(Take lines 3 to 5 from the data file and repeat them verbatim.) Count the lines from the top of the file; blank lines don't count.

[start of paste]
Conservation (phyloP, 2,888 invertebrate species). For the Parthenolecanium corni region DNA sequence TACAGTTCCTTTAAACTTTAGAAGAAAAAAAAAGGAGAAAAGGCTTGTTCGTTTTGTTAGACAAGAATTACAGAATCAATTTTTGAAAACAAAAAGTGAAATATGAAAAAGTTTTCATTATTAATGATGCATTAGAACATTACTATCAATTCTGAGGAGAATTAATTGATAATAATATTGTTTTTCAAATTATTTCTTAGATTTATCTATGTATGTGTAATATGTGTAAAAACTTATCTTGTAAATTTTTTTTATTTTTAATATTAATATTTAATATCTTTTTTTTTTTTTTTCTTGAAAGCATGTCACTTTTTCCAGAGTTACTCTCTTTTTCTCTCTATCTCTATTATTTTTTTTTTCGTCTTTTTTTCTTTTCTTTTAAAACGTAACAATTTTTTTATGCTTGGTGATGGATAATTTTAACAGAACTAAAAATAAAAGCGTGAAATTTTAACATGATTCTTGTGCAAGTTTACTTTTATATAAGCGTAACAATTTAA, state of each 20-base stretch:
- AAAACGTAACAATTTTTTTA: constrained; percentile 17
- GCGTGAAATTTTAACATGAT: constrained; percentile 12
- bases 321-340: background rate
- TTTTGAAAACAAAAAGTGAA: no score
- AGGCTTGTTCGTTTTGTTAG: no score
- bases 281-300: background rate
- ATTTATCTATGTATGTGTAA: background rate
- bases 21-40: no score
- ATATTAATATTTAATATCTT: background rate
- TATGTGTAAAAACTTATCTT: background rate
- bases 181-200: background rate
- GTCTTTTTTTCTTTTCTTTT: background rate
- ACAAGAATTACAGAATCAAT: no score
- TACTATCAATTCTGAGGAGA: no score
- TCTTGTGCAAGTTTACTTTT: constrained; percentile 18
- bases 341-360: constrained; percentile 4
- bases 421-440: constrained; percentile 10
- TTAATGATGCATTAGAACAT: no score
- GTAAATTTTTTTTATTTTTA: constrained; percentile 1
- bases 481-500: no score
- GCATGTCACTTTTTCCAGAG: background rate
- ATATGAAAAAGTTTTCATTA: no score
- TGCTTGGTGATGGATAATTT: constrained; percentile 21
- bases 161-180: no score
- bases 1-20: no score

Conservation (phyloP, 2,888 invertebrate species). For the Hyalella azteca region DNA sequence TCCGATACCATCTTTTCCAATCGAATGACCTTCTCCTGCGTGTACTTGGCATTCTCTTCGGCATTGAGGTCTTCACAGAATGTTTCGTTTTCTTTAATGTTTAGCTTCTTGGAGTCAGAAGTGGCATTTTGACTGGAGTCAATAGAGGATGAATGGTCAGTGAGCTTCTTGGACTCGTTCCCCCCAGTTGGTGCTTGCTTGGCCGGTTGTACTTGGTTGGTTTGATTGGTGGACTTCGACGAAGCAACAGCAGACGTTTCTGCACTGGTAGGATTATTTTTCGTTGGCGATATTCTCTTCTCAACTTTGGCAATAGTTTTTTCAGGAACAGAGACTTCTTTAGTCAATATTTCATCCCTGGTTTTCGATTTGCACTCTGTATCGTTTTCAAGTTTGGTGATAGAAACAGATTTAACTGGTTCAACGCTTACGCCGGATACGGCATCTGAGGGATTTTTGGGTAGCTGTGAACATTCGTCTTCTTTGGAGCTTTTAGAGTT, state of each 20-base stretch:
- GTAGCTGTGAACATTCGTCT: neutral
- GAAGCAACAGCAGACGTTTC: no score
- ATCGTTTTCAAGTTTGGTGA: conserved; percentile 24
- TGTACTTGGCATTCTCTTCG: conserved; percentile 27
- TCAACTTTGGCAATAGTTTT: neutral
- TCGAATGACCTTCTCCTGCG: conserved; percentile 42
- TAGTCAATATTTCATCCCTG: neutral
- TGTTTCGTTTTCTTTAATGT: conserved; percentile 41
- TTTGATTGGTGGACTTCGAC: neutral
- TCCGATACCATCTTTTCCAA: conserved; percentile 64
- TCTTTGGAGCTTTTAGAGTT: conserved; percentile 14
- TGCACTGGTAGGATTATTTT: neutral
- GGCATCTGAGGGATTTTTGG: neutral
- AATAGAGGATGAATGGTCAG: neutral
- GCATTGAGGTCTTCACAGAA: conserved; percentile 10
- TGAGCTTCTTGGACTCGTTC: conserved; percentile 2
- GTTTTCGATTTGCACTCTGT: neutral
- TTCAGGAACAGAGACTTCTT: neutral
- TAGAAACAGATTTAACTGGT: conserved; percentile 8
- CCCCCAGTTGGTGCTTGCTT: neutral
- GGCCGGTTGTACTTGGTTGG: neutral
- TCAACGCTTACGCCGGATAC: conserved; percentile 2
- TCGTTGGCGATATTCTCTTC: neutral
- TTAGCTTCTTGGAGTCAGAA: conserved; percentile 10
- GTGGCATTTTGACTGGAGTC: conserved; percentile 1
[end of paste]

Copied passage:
- GCGTGAAATTTTAACATGAT: constrained; percentile 12
- bases 321-340: background rate
- TTTTGAAAACAAAAAGTGAA: no score